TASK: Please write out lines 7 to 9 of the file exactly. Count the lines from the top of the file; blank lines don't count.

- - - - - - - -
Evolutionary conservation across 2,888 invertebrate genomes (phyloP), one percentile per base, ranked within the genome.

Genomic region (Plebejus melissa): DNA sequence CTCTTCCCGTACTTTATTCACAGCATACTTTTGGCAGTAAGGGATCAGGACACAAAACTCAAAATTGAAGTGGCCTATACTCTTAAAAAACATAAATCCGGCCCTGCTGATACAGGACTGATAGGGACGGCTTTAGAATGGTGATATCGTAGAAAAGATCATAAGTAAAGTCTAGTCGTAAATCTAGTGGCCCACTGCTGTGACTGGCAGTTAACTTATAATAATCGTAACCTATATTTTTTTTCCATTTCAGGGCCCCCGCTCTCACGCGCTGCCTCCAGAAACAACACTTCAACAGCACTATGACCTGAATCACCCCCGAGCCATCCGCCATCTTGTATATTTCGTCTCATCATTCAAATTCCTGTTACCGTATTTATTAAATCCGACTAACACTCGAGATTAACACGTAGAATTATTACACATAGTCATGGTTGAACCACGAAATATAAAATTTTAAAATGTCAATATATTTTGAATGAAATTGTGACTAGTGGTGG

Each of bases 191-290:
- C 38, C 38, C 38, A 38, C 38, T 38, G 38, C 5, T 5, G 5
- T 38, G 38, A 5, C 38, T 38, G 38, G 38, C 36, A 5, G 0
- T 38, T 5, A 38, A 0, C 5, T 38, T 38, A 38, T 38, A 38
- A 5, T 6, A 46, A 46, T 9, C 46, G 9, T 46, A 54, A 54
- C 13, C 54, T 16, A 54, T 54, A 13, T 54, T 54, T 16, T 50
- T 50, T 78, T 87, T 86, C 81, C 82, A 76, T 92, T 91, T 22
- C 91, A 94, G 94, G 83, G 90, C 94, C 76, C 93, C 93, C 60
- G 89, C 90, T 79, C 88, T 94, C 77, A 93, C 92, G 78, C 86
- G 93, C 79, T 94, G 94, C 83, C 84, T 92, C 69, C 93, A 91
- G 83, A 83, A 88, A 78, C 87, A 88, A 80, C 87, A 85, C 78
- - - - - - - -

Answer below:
- A 5, T 6, A 46, A 46, T 9, C 46, G 9, T 46, A 54, A 54
- C 13, C 54, T 16, A 54, T 54, A 13, T 54, T 54, T 16, T 50
- T 50, T 78, T 87, T 86, C 81, C 82, A 76, T 92, T 91, T 22